Saturday, September 19, 2009

the future market for U.S. Treasury bonds and notes

the future market for U.S. Treasury bonds and notes is one of the most active markets for the forward delivery of an asset to be found anywhere in the world. Treasury bonds and notes are a popular investment medium for individuals and financial institutions because of their safety and liquidity. Nevertheless, there is substantial market risk involved with longer-term Treasury bonds and notes due to their lengthy maturities and relatively thin market. For example, Treasury bonds, which have original maturities stretching beyond 10 years, totaled only about $85 billion at year-end 1980, less than 10 percent of the total public debt of the United States and much less than half the volume of Treasury bills outstanding. Because the market for Treasury bonds is thinner than for bills, their price is more volatile, creating greater uncertainty for investors. Not surprisingly, then, Treasury bonds were among the first financial instruments for which a future market developed to hedge against the risk of price fluctuations.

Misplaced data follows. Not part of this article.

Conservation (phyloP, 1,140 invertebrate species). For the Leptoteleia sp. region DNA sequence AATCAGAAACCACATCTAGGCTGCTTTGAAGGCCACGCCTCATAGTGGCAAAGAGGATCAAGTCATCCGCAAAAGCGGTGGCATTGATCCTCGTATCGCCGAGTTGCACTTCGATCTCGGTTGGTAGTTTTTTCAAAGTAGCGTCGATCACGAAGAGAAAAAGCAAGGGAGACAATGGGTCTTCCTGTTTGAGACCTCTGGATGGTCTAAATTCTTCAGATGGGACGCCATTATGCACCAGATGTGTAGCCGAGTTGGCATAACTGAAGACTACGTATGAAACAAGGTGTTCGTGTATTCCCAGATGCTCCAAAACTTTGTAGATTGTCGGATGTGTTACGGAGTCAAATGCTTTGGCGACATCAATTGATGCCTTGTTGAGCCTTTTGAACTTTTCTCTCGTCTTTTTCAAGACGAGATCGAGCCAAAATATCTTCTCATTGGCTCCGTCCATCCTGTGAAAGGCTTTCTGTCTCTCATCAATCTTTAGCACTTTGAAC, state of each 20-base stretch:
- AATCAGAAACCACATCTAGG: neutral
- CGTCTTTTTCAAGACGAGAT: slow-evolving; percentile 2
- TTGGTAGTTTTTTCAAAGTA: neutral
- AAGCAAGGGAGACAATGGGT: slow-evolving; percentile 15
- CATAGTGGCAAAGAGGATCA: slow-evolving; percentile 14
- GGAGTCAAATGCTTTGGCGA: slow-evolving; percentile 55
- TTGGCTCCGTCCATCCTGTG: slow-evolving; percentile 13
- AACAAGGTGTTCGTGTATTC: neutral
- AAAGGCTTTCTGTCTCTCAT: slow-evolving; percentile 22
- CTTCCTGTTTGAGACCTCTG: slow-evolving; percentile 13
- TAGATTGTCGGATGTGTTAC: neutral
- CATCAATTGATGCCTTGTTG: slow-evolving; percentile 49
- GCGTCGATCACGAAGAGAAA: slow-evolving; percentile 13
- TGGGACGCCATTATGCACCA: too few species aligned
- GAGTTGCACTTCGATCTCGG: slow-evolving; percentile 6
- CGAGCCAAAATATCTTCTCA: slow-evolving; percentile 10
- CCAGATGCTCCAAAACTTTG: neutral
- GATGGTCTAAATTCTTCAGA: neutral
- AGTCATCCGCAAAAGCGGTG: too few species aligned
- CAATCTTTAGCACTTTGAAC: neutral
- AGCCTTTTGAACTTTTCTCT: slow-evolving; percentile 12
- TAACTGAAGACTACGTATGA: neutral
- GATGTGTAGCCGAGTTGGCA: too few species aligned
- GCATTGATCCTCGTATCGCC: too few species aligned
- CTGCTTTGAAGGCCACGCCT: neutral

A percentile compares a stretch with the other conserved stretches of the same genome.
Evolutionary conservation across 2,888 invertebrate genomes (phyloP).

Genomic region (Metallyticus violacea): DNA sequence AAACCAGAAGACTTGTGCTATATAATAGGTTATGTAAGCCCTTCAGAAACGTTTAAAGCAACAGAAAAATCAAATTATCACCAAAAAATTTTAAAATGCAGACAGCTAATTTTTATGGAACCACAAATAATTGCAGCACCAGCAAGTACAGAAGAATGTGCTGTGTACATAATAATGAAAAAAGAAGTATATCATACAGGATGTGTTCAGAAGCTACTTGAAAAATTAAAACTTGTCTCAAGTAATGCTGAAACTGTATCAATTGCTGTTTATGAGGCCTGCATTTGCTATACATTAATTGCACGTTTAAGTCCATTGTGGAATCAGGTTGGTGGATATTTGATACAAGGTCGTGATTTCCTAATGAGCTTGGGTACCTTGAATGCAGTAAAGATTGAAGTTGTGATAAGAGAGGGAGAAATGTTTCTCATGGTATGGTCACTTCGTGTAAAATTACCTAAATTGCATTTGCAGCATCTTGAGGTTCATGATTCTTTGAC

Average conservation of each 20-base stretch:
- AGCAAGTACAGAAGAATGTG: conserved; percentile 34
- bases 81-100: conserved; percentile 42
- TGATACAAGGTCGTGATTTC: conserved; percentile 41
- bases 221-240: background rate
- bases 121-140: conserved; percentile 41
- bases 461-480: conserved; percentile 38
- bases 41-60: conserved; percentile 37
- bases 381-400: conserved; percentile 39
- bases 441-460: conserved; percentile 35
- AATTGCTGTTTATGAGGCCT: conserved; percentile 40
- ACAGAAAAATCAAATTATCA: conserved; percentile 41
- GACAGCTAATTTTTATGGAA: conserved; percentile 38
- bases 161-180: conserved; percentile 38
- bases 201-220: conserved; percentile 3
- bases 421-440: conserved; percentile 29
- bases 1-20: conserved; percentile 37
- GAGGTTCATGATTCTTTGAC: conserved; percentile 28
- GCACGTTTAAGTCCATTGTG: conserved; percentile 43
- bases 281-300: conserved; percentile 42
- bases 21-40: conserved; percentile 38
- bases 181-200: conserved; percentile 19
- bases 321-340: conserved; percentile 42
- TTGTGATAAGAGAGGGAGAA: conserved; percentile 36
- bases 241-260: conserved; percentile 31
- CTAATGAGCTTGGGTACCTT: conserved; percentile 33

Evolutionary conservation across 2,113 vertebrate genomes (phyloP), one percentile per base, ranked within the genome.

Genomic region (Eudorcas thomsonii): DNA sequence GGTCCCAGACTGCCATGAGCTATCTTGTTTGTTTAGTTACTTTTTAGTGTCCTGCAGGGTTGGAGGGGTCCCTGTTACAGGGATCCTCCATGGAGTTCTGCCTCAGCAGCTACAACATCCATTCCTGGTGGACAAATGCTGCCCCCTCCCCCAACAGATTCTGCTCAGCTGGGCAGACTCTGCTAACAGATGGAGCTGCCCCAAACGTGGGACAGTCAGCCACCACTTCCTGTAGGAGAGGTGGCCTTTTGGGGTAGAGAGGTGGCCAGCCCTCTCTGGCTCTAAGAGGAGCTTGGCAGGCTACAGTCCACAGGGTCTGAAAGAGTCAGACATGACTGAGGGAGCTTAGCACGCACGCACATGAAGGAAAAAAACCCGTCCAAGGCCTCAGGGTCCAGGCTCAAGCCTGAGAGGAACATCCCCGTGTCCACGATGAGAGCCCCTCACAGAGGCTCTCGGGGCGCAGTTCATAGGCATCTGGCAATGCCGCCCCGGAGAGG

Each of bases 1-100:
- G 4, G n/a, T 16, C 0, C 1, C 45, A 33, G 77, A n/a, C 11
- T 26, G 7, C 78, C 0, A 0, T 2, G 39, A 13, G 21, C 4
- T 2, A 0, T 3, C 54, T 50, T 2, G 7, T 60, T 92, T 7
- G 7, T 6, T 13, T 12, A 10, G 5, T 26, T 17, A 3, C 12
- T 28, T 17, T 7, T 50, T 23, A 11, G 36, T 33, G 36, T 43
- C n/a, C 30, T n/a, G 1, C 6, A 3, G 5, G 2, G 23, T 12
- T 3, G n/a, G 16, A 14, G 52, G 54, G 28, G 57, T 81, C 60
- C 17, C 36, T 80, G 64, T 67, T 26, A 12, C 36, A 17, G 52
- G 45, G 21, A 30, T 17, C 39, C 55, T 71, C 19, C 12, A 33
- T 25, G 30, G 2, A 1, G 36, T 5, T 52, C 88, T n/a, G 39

Only those Treasury bonds which either have maturities of at least 15 years or cannot be called for at least 15 to 20 years from their date of delivery (depending on the exchange selected) are eligible for futures contracts. Moreover, all Treasury bonds delivered under futures contracts. Moreover, all Treasury bonds delivered under a futures contract must come from the same issue. The basic trading unit is $100,000(measured at par) with a coupon rate of 8 percent. Bonds with coupon rates above or below 8 percent are delivered at a premium or discount from their par values. Delivery of Treasury bonds is accomplished by look entry, and accrued interest is prorated. Price quotes in the market are expressed as a percentage of par values. The minimum price change which is recorded on published lists or in dealer quotations is one thirty-second of a point, or $31.25 per futures contract.
Contracts for U.S. Treasury notes and non-callable bonds with maturities of four to six years also are traded today. Like Treasury bond contracts, T-note contracts are priced as a percentage of their par (or face) value, based on an 8 percent coupon rate. The basic trading unit is $100,000 face value. Trading in Treasury note futures began at the Chicago Board of trade in June 1979, while Treasury bond contracts were first traded in August 1977

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